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Nissan’s Driver-Assistance, Battery Advances Aim to Dramatically Lift EV Prospects

May 3, 2022
The company is looking to complete the development of its “ground truth perception technology” by the mid-2020s and its cobalt-free all-solid-state batteries by 2028.

This article is part of the TechXchange: EV Battery Management

What you'll learn:

  • What is "ground truth perception"?
  • Moving forward with advanced collision-avoidance-control technology.
  • The latest on the company's efforts in developing cobalt-free all-solid-state batteries.

Arguably the two toughest hurdles faced by auto electronics designers (in no particular order) are creating the driver-assistance technology required for improved functionality, and developing solid-state batteries that will shorten charging time and lower costs through the use of less expensive materials. Nissan is taking on both challenges.

The company announced a new driver-assistance technology, currently in development, that utilizes real-time information about the vehicle's surrounding environment to, it claims, dramatically enhance collision avoidance. At a Nissan facility in Yokohama, a test vehicle is being used to demonstrate how this technology can automatically perform collision-avoidance maneuvers (Fig. 1).

Ground Truth Perception

Nissan's "ground truth perception" technology fuses information from LiDAR, radar, and cameras. The technology is said to be able to detect the shape and distance of objects, as well as the structure of the area surrounding the vehicle, in real-time and with a high degree of accuracy.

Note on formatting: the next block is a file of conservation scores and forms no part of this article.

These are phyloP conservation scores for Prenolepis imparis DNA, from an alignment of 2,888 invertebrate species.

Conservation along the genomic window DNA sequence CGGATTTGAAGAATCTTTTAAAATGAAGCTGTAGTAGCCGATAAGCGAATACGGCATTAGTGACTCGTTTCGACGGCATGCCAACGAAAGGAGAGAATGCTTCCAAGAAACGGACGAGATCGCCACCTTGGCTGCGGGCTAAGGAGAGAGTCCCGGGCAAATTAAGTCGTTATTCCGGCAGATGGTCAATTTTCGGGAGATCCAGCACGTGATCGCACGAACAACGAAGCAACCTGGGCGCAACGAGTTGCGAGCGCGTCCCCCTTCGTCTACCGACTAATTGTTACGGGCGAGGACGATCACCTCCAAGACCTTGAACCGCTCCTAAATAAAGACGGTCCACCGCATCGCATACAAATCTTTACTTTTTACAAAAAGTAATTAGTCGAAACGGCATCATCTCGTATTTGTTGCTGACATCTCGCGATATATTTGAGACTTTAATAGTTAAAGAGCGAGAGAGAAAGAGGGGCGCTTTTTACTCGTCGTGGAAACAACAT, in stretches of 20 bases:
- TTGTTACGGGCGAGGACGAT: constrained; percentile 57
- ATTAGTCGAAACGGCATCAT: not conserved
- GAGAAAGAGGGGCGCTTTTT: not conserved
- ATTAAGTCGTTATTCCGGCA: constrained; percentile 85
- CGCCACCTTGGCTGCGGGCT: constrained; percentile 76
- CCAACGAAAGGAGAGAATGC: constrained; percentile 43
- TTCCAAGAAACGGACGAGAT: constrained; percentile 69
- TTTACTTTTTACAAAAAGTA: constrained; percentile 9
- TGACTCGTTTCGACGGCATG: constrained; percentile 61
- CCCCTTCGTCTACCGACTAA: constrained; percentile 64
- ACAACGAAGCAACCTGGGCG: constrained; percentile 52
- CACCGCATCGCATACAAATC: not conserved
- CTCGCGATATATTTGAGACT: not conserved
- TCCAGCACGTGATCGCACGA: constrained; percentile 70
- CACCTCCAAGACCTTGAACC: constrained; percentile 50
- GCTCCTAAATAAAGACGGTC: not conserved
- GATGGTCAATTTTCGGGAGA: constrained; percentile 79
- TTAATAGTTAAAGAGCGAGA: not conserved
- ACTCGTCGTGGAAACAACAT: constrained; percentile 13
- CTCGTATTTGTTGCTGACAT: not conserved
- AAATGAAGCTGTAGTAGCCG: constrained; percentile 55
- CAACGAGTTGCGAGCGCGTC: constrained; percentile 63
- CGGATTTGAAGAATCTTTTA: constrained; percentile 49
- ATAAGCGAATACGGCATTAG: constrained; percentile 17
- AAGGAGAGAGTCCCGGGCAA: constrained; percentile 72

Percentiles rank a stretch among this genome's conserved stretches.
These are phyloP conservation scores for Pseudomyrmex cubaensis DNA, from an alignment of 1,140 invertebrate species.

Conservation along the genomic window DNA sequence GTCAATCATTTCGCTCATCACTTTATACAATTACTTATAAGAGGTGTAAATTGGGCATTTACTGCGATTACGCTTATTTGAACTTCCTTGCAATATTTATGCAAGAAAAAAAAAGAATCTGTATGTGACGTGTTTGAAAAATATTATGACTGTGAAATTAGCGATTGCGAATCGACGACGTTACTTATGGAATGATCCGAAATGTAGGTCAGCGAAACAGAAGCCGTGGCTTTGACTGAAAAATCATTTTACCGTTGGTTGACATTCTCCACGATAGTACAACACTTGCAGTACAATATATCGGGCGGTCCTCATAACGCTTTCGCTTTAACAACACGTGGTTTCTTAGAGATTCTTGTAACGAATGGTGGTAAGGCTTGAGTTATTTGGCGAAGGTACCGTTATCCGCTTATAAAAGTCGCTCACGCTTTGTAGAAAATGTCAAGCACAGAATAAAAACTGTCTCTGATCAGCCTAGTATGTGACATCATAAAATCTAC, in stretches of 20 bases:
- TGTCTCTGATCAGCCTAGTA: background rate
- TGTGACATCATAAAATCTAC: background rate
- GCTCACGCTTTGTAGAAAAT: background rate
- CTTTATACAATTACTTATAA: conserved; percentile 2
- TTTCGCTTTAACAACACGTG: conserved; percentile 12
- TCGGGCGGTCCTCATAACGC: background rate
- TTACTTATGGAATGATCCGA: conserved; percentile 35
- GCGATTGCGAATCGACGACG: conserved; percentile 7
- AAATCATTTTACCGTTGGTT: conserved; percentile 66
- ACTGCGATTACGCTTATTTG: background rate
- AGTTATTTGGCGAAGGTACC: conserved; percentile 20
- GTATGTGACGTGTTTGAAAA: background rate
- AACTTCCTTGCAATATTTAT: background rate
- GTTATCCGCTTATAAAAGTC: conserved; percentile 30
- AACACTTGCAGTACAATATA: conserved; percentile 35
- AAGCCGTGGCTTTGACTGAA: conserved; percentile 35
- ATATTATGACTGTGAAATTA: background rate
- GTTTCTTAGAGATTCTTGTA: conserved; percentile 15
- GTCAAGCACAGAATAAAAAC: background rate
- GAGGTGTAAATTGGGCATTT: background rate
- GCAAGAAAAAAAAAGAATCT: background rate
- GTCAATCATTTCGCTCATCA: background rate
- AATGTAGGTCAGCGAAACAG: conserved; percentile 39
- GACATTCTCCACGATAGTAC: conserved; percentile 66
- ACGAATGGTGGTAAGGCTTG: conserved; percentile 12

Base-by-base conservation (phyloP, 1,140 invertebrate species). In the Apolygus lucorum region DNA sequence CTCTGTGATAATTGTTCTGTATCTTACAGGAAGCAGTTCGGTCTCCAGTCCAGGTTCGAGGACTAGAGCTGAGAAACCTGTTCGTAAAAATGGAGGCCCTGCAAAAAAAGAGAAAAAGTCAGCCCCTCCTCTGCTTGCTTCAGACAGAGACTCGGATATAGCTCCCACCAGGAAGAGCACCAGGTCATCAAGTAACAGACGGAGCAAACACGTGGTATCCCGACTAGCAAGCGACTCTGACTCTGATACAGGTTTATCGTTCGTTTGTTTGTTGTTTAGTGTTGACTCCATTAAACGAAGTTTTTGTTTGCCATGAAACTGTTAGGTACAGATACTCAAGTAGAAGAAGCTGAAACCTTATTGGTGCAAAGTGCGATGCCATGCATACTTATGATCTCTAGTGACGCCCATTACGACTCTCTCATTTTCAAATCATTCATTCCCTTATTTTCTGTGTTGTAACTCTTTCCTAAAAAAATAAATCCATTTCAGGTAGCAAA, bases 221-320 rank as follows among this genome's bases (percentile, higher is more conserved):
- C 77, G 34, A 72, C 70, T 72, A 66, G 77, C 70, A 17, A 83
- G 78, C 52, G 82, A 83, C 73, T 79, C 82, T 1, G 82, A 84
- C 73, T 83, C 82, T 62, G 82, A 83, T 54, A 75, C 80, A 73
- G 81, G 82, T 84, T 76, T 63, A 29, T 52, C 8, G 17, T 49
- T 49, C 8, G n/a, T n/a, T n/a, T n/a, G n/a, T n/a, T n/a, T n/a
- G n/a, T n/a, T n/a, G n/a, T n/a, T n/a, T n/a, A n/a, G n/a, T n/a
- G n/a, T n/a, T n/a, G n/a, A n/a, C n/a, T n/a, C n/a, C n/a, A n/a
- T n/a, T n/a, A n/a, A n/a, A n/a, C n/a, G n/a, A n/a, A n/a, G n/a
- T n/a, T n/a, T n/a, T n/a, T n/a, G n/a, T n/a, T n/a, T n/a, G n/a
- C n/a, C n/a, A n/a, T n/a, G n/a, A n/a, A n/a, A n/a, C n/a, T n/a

Utilizing this information, the vehicle can rapidly analyze the current situation and automatically perform required collision-avoidance operations. This technology also can detect slowed traffic and road obstacles in the distance and execute lane changes accordingly. Furthermore, the technology will provide increased support to drivers in areas where detailed map information isn’t available.

Takao Asami, Nissan senior vice president of global research and development, said, "When we look at the future of autonomous driving, we believe that it is of utmost importance for owners to feel highly confident in the safety of their vehicle. We are confident that our in-development ground truth perception technology will make a significant contribution to owner confidence, reduced traffic accidents, and autonomous driving in the future."

Nissan is partnering with other companies to research and develop this technology and share know-how. Under its long-term vision, dubbed Nissan Ambition 2030, Nissan is working to develop vehicle-control technology aimed at significantly reducing accidents by utilizing next-generation LiDAR technology. LiDAR, a crucial element, is being integrated into Nissan's system in collaboration with Luminar, an autonomous-vehicle sensor and software company with offices in Colorado Springs, Detroit, Orlando, Palo Alto, and Munich.

Collision Avoidance Control

In the area of advanced collision avoidance control, it’s critical to develop highly accurate verification technology in a digital environment. By detecting traffic jams and road obstacles, a system can allow the automatic changing of lanes and autonomous driving in situations where map information isn’t available.

Here, Nissan is teaming up with Applied Intuition, a Silicon Valley company with simulation technology expertise that enables engineering and product development teams to safely develop, test, and deploy autonomous vehicles at scale. By leveraging Applied’s products, development teams can create thousands of scenarios, run simulations at scale, and validate algorithms for safe production deployment.